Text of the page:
£70000 - £90000 per annum: Recruitment Genius: A Financial Reporting Manager i...

Recruitment Genius: Payments Operations Assistant

£23000 - £25000 per annum: Recruitment Genius: They win lots of awards for the...

Recruitment Genius: Telephone Debt Negotiator

£13500 - £20000 per annum: Recruitment Genius: This nationwide enforcement com...

Day In a Page

Sepp Blatter resignation: The beginning of Fifa's long road to reform?

Does Blatter's departure mean Fifa will automatically clean up its act?

Don't bet on it, says Tom Peck
Charles Kennedy: The baby of the House who grew into a Lib Dem giant

The baby of the House who grew into a Lib Dem giant

Charles Kennedy was consistently a man of the centre-left, dedicated to social justice, but was also a champion of liberty and an opponent of the nanny-state, says Baroness Williams
Syria civil war: The harrowing testament of a five-year-old victim of this endless conflict

The harrowing testament of a five-year-old victim of Syria's endless civil war

Sahar Qanbar lost her mother and brother as civilians and government soldiers fought side by side after being surrounded by brutal Islamist fighters. Robert Fisk visited her
The future of songwriting: How streaming is changing everything we know about making music

The future of songwriting

How streaming is changing everything we know about making music
William Shemin and Henry Johnson: Jewish and black soldiers receive World War I Medal of Honor amid claims of discrimination

Recognition at long last

Jewish and black soldiers who fought in WWI finally receive medals after claims of discrimination
Beating obesity: The new pacemaker which helps over-eaters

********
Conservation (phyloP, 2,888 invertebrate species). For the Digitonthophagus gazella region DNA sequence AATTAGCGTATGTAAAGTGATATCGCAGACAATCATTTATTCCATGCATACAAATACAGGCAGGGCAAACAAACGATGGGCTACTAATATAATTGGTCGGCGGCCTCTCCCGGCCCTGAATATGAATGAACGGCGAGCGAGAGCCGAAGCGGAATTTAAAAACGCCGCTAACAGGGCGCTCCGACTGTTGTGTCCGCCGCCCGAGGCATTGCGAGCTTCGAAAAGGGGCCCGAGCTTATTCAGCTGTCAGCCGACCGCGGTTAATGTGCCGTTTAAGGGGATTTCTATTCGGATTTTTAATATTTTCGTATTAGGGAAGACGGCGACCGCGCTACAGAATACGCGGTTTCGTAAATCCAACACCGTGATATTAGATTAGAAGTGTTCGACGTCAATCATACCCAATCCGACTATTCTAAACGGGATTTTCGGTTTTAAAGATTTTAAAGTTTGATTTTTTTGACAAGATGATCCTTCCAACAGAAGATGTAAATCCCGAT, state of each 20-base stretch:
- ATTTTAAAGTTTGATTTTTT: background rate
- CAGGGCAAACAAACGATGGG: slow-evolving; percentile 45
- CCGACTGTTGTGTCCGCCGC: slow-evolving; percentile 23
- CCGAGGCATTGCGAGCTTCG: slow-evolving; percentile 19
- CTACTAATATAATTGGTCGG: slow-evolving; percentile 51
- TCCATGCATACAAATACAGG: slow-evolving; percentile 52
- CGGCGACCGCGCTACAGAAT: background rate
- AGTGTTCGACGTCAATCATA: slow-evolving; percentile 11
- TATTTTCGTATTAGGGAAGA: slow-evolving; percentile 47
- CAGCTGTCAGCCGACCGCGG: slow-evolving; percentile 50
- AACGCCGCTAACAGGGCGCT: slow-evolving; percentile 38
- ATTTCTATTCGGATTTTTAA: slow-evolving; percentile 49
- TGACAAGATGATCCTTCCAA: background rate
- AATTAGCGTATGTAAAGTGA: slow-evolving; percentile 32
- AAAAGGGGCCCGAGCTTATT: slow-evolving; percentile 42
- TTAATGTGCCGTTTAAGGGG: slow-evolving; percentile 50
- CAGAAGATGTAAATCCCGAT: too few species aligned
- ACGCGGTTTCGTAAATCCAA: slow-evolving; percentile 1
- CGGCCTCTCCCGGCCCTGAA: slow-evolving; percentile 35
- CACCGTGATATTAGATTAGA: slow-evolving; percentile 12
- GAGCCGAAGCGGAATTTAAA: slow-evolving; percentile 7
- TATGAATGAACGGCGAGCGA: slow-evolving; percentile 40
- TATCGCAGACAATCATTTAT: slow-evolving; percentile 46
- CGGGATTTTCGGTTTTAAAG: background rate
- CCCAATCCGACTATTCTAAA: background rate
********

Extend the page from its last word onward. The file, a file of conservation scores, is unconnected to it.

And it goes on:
Beating obesity

The new pacemaker which helps over-eaters
9 best women's festival waterproofs

Ready for rain: 9 best women's festival waterproofs

These are the macs to keep your denim dry and your hair frizz-free(ish)
Cycling World Hour Record: Nervous Sir Bradley Wiggins ready for pain as he prepares to go distance

Wiggins worried

Nervous Sir Bradley ready for pain as he prepares to attempt cycling's World Hour Record
Liverpool close in on Milner signing

Liverpool close in on Milner signing

Reds baulk at Christian Benteke £32.5m release clause
On your feet! Spending at least two hours a day standing reduces the risk of heart attacks, cancer and diabetes, according to new research

On your feet!

Spending half the day standing 'reduces risk of heart attacks and cancer'
With scores of surgeries closing, what hope is there for the David Cameron's promise of 5,000 more GPs and a 24/7 NHS?

The big NHS question

Why are there so few new GPs when so many want to study medicine?
Big knickers are back: Thongs ain't what they used to be

Thongs ain't what they used to be

Big knickers are back
Thurston Moore interview

Thurston Moore interview

On living in London, Sonic Youth and musical memoirs
In full bloom

In full bloom

Floral print womenswear
From leading man to Elephant Man, Bradley Cooper is terrific

From leading man to Elephant Man

Bradley Cooper is terrific